Tsvangirai calls for protective armed force

ZIMBABWE opposition leader Morgan Tsvangirai yesterday called for “armed peacekeepers” to be sent to his country amid mounting international condemnation of President Robert Mugabe over the crisis.

Tsvangirai emerged from the Dutch embassy, where he was holed up for three days after withdrawing from tomorrow’s presidential run-off, and appealed for renewed efforts by regional leaders meeting over the Zimbabwe unrest.

“I didn’t ask for any military intervention, but for armed peacekeepers,” he told reporters, referring to press reports that the United Nations had to go further than verbal condemnation of Mugabe and move to “active isolation” which required “a force to protect the people”.

“This cannot be a part-time mediation effort,” Tsvangirai added in comments to reporters at his house. “The time for action is now.”

He called on the African Union and the Southern Africa Development Community (SADC) “to lead . . . to start what I would call a transitional setup” that “would allow the country to heal”.

As Tsvangirai left the embassy, police raided a headquarters of his Movement for Democratic Change (MDC) in the city of Mutare where 200 people displaced by political violence had taken refuge, according to an MDC spokesman.

The MDC claims scores of its supporters have been killed in political violence since Tsvangirai beat Mugabe in the first round of the presidential vote, but did not get the majority needed to become president.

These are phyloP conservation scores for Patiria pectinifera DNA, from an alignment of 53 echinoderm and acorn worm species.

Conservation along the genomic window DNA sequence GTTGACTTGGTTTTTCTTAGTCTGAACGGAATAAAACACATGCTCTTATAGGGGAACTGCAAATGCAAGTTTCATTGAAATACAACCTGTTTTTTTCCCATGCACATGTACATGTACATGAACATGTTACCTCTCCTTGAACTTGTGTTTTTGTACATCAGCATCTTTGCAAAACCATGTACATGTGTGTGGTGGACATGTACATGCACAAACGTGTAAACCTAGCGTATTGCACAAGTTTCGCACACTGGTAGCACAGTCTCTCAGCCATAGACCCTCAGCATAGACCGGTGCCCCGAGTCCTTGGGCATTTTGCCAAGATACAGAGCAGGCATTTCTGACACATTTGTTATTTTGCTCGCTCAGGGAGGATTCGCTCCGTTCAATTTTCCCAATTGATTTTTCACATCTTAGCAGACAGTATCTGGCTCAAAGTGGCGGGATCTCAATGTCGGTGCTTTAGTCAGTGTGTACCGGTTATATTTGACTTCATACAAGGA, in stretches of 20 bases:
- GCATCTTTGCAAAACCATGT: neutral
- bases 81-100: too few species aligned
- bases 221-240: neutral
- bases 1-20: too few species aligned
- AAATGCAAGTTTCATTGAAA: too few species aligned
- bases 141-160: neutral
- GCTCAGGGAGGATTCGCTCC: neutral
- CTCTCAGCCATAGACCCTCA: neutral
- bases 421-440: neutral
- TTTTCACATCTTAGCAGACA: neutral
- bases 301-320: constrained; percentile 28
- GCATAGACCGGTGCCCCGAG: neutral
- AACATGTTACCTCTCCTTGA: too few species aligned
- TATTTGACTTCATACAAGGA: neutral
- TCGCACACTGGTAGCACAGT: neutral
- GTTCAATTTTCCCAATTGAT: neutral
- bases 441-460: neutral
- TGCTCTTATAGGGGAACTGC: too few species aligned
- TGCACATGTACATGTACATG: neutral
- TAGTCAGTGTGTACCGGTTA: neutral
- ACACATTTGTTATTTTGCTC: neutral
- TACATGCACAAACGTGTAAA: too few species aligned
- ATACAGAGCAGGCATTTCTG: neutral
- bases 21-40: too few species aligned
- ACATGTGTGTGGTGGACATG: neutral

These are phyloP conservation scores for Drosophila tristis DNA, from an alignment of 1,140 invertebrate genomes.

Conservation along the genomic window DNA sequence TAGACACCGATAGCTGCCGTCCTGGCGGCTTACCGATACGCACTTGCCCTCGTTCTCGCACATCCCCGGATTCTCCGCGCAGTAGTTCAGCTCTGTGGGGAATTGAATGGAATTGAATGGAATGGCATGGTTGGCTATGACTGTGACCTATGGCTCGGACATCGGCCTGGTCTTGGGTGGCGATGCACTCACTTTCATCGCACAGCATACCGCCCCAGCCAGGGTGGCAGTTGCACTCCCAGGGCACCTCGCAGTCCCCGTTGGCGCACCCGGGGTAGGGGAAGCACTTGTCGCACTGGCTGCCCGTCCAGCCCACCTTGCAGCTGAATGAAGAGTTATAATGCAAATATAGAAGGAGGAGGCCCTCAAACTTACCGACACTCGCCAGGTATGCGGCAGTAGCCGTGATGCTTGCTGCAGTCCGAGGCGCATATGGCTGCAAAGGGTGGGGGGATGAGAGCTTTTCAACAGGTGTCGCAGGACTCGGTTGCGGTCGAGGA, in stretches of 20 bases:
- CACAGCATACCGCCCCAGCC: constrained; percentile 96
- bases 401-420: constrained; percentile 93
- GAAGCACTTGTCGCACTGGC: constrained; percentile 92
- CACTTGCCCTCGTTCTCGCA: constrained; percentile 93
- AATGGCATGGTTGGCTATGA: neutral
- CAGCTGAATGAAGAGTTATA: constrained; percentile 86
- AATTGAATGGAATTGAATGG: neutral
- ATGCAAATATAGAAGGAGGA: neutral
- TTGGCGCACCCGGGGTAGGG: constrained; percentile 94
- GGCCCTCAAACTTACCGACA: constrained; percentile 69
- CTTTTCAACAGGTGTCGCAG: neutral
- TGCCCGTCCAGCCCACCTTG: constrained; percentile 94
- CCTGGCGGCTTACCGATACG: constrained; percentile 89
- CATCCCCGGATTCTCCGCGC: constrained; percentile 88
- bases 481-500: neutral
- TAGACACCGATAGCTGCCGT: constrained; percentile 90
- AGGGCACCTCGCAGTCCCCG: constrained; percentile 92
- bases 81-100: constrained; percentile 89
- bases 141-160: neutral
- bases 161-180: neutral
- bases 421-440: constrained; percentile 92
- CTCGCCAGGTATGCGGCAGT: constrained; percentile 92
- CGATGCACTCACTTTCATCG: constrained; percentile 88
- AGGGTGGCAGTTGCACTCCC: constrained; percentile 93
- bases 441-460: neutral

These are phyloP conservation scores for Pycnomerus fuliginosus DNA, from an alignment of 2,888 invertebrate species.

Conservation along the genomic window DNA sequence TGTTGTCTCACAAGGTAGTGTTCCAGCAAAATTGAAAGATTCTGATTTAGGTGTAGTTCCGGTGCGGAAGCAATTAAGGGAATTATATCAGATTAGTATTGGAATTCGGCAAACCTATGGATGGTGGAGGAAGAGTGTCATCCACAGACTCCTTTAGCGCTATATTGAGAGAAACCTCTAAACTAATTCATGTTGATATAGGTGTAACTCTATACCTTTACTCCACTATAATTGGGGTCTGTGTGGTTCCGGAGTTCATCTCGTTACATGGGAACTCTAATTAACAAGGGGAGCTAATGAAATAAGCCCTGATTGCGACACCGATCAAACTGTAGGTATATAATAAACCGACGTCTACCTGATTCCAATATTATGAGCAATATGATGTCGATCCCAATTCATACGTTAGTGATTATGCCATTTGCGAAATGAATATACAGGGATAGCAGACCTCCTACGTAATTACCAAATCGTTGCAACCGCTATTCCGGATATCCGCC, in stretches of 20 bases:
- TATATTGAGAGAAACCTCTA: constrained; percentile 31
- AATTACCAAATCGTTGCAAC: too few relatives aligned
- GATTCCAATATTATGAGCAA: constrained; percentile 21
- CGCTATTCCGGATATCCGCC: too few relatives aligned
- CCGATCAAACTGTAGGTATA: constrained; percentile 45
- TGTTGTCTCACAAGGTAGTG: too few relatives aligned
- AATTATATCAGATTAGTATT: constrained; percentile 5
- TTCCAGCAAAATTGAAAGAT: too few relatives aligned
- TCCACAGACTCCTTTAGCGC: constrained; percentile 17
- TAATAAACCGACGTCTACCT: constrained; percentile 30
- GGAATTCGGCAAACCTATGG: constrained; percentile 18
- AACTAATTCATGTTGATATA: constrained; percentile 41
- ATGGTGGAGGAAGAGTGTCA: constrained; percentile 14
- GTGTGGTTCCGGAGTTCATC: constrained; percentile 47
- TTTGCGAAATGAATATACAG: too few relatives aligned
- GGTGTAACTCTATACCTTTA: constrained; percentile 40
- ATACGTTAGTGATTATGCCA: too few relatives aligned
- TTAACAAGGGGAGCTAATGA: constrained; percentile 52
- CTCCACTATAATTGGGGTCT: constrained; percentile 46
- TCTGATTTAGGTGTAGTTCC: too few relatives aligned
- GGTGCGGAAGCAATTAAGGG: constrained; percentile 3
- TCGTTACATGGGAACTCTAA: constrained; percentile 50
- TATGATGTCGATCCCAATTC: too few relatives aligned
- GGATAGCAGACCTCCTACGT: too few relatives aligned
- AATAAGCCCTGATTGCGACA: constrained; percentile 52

Tsvangirai quit the presidential race last Sunday, saying it was too risky for his followers for him to stay in the battle with Mugabe.

Tsvangirai said no discussion was possible with the government until his party number two and 2,000 political prisoners were freed.

King Mswati of Swaziland and Tanzania’s President Jakaya Kikwete were at a meeting of the SADC’s security committee in Mbabane, said a Swaziland government spokesman.

Angolan president Jose Eduardo Dos Santos or his foreign minister, Joao Miranda, were also expected, but South Africa’s president, Thabo Mbeki, a mediator in the Zimbabwe crisis, stayed away saying he had not been invited.

The SADC has been criticised for its perceived failure to act over Zimbabwe.

Western nations, including Britain and the United States, have urged the world to isolate Mugabe and declare his presidency illegitimate if there is not a free and fair ballot.

The UN Security Council has condemned the political violence and France yesterday joined other nations in saying it would not recognise “the legitimacy of the power that emerges from the rigged elections of June 27.”

Britain detailed plans to bolster sanctions on Zimbabwe, specifically targeting the “cabal” around Mugabe.


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